„Hyakunin isshu“ and the Hiroshige studio: Utagawa Hiroshige and „Hyakunin isshu jokunshō“
Gastbeitrag von Dr. Freya Terryn
Nicknamed the ‘artist of mist, snow, and rain’, Utagawa Hiroshige 歌川広重 (1797–1858) is one of the leading creators of the landscape imagery in Japanese woodblock prints, or ukiyo-e 浮世絵. In the 1830s he made a name for himself in the genre of topographical views, starting with his meisho-e 名所絵: prints recording famous places of Edo (now Tokyo). His decisive breakthrough followed with his prints depicting the various stations along the Tōkaidō road, a travel route connecting Kyoto with Edo, and with his prints showing landscapes of the various provinces. Nor should we forget that he was also prolific in prints of birds and flowers, actors, beautiful women, historical figures, prints of humorous content, and he made an abundant number of designs for fan prints.
Like many ukiyo-e artists, Hiroshige also created illustrations for books. It is said that he worked on more than 120 illustrated books and illustrated at least 50 kyōka anthologies. Kyōka 狂歌 (literally ‘mad/crazy verse’) are parodic or humorous renditions of traditional waka 和歌, Japanese poetry in a 5‑7‑5‑7‑7 meter. Hiroshige displays a close affinity to this genre of poetry as his first printed work consisted of book illustrations for a collection of kyōka, entitled Kyōka Murasaki no maki 狂歌紫の巻 (The Murasaki Book of Witty Poems), published in 1818. Hiroshige’s connection to Japanese poetry continued throughout his career and also manifested itself in the pictorialization of the classical Japanese anthology One Hundred Poets, One Poem Each (Hyakunin isshu 百人一首; henceforth Hyakunin Isshu). Such an example is the illustrated woodblock-printed book Hyakunin isshu jokunshō 百人一首女訓抄 (Annotated Lessons for Women of One Hundred Poets, One Poem Each; Fig. 1).
This book is the subject of a research project that explores the connection between the Hyakunin Isshu and the Hiroshige studio. More specifically, this project looks at how the Japanese woodblock print artists Utagawa Hiroshige and his successor Utagawa Hiroshige III 三代歌川広重 (1842–1894) interpreted the Hyakunin Isshu in books illustrated with woodblock prints (ehon 絵本). With a grant awarded by the Stiftung Preußischer Kulturbesitz (Prussian Cultural Heritage Foundation), I consulted Hiroshige’s book Hyakunin isshu jokunshō in the collection of the Staatsbibliothek zu Berlin (Berlin State Library; henceforth SBB), in July 2022. The SBB is to my knowledge the only collection in Europe that houses a copy of this book. During my time at the SBB, I conducted a close analysis of the book’s bibliographic data, its physical properties and component parts, while placing the book in the history of the visual and textual representation of the anthology.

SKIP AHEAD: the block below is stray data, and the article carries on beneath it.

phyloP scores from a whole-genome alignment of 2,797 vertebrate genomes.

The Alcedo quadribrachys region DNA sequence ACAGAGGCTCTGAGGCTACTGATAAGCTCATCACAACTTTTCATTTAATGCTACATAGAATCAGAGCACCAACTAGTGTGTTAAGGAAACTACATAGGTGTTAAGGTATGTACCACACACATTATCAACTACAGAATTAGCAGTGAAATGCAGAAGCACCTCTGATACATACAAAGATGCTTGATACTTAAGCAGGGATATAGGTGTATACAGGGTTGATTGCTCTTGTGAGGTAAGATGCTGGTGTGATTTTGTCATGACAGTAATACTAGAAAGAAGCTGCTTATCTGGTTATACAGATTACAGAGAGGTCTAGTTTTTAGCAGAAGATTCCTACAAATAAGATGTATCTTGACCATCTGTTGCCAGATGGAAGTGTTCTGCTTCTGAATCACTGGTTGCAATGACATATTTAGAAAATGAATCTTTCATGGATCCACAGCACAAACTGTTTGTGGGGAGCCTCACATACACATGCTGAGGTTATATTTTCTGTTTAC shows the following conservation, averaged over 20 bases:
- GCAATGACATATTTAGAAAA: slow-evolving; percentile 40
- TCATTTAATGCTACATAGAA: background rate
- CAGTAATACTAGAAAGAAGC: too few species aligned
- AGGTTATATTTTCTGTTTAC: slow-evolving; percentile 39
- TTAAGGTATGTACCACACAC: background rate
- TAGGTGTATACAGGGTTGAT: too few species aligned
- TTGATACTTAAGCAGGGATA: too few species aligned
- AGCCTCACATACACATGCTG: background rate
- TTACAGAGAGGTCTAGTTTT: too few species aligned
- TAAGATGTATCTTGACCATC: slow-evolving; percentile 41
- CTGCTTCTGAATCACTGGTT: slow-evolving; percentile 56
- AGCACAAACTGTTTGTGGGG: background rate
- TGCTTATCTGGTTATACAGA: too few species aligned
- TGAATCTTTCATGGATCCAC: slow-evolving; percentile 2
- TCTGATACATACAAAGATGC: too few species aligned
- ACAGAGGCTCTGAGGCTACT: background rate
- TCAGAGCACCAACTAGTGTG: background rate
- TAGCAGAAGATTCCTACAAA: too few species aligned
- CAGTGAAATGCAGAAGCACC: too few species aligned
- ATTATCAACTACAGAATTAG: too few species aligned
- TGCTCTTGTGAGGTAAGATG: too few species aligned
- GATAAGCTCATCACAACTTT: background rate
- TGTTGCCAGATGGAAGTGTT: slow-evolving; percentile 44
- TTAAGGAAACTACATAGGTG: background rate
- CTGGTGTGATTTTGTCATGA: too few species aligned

Hyakunin isshu jokunshō was originally published in 1848 and proved popular enough to be reprinted three times: in 1849, 1851, and 1858. The book was a product of the highly commercial world of Japanese printmaking, and as a book illustrated with woodblock prints it was conceived, designed, published, and distributed by representatives of many different trades and professions working in collaboration. Today we can identify three parties who were involved in the book’s production, namely the publisher, the visual artist, and the writer. Other parties, such as the papermakers, binders, block cutters, and printers, remain anonymous.
The publisher of Hyakunin isshu jokunshō is Honya Matasuke 本屋又助 (dates unknown). While next to nothing is known about this publisher, an analysis of the back matter of the book’s copies from 1848, 1849, 1851, and 1858 does shed more light on his activities as a publisher and with what intention he published this book. As the back matter of Japanese books often reveals imprint information and contains the publisher’s catalog that records forthcoming titles and books currently on sale, it is possible to reconstruct the timeframe and content of the publisher’s activities. So far, I have been able to analyze back matter of digitized copies dating from 1849 and 1851 and the SBB copy (shelf mark: 5 A 230984 ROA), which is a reprint from 1858. Unfortunately, 1848 copies are rare and can only be found in collections in Japan — which remain, for now, undigitized.
From this analysis it is clear that Honya Matasuke was primarily active in the 1840s and 1850s as a publisher who issued books ranging from educational topics – for young children in general as well as aimed specifically at girls –, literary works, and illustrated books of sumo wrestlers and warriors to painting and drawing manuals. In addition, advertisements for the book included in copies from 1849 and 1851 confirm that this particular Hyakunin Isshu project was devised as an illustrated book for children and women to learn and easily understand waka poems by means of the annotated descriptions accompanying them.